The month of September has been a cruel one for stock investors, as global markets have tumbled amid rising fears of higher interest rates. The latest trigger was a series of monetary policy announcements from major central banks, which signaled that they are prepared to keep rates high for longer to combat inflation and support economic recovery.
Central banks deliver a hawkish message
The market downturn began with the US Federal Reserve’s meeting on September 20th, which revealed that most of its policymakers expect to raise rates at least once more this year and three times in 2024. The Fed also announced that it will start tapering its bond-buying program, which has been pumping liquidity into the financial system, by the end of this year.
The Fed was followed by other central banks, such as the Bank of England, the European Central Bank, and the Bank of Canada, which also hinted at tighter monetary policy in the near future. The Bank of Japan was the only exception, as it maintained its negative interest rate and massive asset purchases.
The hawkish tone of the central banks surprised many investors, who had hoped for a more gradual and cautious approach to withdrawing stimulus. The market had also underestimated the impact of the Delta variant of the coronavirus, which has slowed down the global economic recovery and increased uncertainty.
Bond yields surge and stocks slump
The reaction of the bond market was swift and severe. The yield on the 10-year US Treasury bond, which moves inversely to its price, jumped to a 16-year high of 4.5%, reflecting the expectations of higher inflation and interest rates. The yield on the 10-year German bund, the benchmark for the euro zone, rose to 2.8%, the highest level since 2011. The yield on the 10-year British gilt also climbed to near the peak it reached last autumn, when the market was in turmoil.
The rise in bond yields put pressure on stock prices, as higher borrowing costs reduce the present value of future earnings and dividends. The S&P 500 index, the broadest measure of the US stock market, fell by 7% in September, its worst monthly performance since March 2020. The MSCI World index, which tracks stocks from 23 developed countries, dropped by 6%, its biggest decline since October 2018.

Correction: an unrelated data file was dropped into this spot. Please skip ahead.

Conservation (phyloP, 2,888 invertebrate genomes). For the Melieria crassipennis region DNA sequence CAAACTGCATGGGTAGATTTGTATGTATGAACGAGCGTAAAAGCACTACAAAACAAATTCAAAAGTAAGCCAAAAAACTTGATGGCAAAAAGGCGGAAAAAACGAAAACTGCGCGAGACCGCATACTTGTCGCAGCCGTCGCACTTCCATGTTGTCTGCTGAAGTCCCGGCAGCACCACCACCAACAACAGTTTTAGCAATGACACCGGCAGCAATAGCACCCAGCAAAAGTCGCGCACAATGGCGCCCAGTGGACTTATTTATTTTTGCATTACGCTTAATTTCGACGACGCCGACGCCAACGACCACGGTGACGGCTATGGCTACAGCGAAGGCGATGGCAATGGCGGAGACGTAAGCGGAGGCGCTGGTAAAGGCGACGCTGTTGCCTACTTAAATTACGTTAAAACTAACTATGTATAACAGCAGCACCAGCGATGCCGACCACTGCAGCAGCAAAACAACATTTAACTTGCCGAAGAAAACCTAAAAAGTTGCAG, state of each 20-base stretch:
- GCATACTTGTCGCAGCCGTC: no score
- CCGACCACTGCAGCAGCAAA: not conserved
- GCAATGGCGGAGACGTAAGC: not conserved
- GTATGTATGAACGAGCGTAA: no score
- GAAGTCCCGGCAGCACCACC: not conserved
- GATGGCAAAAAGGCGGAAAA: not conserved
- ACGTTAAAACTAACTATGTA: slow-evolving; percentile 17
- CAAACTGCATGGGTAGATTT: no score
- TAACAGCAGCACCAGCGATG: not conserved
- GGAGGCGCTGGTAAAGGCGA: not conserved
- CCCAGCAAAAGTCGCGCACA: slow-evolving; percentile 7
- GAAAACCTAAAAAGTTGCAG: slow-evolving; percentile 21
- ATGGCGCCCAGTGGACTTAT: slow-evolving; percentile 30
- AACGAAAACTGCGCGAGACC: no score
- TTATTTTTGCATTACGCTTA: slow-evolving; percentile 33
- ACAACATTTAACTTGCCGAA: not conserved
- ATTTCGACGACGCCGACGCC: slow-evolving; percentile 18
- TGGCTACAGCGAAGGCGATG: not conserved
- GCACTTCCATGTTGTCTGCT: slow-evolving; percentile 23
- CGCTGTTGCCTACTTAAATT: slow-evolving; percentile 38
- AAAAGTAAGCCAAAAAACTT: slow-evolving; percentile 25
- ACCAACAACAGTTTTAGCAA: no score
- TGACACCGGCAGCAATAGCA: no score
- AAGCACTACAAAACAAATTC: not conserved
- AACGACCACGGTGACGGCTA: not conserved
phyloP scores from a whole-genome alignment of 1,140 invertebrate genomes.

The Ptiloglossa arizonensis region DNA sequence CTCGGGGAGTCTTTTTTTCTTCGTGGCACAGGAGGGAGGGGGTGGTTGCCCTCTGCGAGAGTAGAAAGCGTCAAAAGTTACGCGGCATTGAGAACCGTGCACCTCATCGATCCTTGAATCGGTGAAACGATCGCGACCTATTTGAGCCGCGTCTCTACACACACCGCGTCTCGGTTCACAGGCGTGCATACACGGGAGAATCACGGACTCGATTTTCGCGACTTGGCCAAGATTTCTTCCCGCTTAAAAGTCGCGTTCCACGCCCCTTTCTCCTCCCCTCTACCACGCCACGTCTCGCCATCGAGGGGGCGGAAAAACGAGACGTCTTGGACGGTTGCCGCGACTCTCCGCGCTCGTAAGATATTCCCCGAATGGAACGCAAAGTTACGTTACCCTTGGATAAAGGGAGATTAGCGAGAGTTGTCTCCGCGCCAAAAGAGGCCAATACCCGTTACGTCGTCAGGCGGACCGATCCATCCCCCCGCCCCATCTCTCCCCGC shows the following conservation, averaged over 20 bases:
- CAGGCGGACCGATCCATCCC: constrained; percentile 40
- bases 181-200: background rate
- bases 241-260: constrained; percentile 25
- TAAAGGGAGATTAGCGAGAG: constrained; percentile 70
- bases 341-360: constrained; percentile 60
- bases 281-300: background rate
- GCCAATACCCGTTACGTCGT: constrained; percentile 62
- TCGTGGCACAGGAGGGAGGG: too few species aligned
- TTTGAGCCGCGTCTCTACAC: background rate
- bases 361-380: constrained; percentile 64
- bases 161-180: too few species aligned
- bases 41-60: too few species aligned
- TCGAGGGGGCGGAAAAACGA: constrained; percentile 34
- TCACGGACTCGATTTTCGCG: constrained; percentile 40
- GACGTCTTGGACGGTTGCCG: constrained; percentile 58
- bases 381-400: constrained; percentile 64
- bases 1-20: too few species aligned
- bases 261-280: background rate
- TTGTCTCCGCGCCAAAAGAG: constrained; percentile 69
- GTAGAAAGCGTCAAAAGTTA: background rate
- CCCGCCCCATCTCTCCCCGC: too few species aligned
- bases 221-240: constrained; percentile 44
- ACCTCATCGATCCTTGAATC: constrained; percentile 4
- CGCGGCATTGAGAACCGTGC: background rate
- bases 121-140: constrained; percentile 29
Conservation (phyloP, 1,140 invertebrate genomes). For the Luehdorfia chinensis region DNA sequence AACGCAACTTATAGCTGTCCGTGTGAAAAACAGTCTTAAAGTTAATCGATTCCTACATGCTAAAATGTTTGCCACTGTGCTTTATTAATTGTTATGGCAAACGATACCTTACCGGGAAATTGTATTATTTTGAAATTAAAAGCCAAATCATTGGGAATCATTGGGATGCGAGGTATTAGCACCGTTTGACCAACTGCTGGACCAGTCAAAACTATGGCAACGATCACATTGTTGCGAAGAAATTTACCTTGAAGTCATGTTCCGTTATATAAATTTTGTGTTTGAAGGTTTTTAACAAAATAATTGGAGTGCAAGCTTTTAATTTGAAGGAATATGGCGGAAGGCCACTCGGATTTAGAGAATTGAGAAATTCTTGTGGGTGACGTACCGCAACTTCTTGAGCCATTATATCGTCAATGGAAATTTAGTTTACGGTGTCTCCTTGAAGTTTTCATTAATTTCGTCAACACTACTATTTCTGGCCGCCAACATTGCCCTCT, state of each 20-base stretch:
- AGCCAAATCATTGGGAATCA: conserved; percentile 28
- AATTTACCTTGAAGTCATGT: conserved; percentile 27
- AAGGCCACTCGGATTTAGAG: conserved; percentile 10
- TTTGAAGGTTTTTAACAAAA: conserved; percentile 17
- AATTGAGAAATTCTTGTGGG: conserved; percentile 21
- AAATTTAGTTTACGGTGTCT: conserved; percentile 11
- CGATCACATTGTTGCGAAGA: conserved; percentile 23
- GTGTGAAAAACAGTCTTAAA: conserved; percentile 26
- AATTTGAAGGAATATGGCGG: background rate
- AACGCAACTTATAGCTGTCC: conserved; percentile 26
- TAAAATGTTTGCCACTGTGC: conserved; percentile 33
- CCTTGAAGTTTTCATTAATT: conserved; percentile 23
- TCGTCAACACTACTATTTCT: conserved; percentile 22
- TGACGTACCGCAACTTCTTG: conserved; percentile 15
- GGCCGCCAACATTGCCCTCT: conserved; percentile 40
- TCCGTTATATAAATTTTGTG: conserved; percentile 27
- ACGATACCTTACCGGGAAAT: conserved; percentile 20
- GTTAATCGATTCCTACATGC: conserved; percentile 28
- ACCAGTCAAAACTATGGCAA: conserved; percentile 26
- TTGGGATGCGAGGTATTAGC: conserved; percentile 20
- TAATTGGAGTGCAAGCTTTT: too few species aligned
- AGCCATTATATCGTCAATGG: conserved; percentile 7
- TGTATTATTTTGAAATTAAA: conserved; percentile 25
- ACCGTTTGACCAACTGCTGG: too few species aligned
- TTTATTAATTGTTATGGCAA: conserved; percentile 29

The sectors that suffered the most were those that are sensitive to interest rates, such as utilities, real estate, and technology. These sectors had benefited from the low-rate environment, as they offer stable cash flows and growth prospects. However, they also tend to have high valuations, which make them vulnerable to a correction when rates rise.
What lies ahead for the markets?
The outlook for the markets depends largely on how the central banks will manage the transition from an ultra-loose to a more normal monetary policy. The challenge is to balance the need to contain inflation and prevent financial imbalances, while avoiding a sharp slowdown in economic growth and a disruption in financial stability.
The central banks have tried to reassure the markets that they will act gradually and flexibly, and that they will communicate their plans clearly and transparently. They have also emphasized that they will not overreact to temporary spikes in inflation, which they expect to subside as the pandemic-related supply shocks fade.
However, the markets remain skeptical and nervous, as they face several risks and uncertainties. These include the evolution of the pandemic and the effectiveness of the vaccines, the fiscal policy stance and the debt sustainability of the governments, the geopolitical tensions and the trade disputes, and the potential bubbles and imbalances in some segments of the financial system.
The markets will also have to adjust to a new reality, where interest rates are higher and more volatile than they have been for a long time. This will require a revaluation of the risk and return of different assets, and a reallocation of the portfolios of investors. The process will not be smooth or painless, and it will likely entail more volatility and corrections in the months ahead.